She Stoops to Conquer was first produced in London in 1773, and was a massive success. It was reputed to have created an applause that was yet unseen in the London theatre, and almost immediately entered the repertory of respectable companies. Within a decade, it had traveled both throughout the European continent and to the United States.
This was particularly significant considering the lack of success Goldsmith had with his previous comedy, The Good-Natured Man. This play, which explores similar themes within the same "well-made play" frame, performed very poorly when first produced. There are many reasons for this: where She Stoops to Conquer feels natural, The Good-Natured Man can seem stagey and forced; the complicated plot is far less accessible than in She Stoops to Conquer; and the deliberate exploration of the conventions of "sentimental comedy" are less sharp in the earlier work.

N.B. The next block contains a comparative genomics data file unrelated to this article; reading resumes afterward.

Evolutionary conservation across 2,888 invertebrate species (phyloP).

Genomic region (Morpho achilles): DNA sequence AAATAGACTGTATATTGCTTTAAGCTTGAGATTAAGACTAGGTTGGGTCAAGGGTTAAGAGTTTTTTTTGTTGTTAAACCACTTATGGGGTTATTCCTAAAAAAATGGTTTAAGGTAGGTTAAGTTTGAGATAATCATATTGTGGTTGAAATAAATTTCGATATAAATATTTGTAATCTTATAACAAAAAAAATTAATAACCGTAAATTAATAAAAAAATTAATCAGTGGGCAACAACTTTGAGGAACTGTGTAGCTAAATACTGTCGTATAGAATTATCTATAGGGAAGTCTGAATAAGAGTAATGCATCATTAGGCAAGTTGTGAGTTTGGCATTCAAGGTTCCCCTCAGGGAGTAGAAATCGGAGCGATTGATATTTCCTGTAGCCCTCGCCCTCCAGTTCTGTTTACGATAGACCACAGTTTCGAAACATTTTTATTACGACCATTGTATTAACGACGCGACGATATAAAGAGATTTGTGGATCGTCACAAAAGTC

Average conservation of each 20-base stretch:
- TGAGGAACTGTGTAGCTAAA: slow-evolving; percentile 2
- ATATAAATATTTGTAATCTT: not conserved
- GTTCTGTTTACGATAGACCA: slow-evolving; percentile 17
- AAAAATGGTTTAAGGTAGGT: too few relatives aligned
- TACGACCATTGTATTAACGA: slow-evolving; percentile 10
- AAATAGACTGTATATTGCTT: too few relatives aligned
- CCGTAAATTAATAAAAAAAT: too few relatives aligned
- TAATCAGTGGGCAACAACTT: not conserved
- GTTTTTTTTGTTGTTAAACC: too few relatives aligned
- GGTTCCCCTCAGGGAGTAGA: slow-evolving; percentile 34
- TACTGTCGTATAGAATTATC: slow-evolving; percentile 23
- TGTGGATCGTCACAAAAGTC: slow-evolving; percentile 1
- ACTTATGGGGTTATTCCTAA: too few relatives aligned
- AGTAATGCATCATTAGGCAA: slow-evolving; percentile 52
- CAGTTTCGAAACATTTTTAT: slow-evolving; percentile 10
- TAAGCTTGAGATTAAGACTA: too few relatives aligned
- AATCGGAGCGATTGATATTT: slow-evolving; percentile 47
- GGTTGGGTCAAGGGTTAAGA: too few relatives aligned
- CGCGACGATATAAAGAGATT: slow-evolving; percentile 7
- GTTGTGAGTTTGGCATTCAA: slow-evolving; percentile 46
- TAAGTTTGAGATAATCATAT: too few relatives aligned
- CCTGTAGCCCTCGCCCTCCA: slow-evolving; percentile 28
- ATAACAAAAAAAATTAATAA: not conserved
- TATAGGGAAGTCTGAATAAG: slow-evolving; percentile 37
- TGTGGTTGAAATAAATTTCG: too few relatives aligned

However, what perhaps influenced Goldsmith most about its failure was the audience reaction to a scene of "low" behavior, in which the hero is accosted by buffoonish bailiffs. The near-universal disdain for the scene led it be cut from future performances, while the work of a colleague, Hugh Kelly's False Delicacy, was immensely popular. Owing to his jealous nature and disdain for genteel comedy, Goldsmith seems to have sworn he would avenge his loss with a hit play that skewered the very problems that he blamed for the failure of The Good-Natured Man. As time has proved, he accomplished his goal with She Stoops to Conquer.
Finally, the play is often published with a sub-title, as She Stoops to Conquer, or the Mistakes of a Night. The sub-title was originally its working title, but perhaps due to evoking too strongly Shakespeare's A Midsummer Night's Dream, Goldsmith re-titled the play.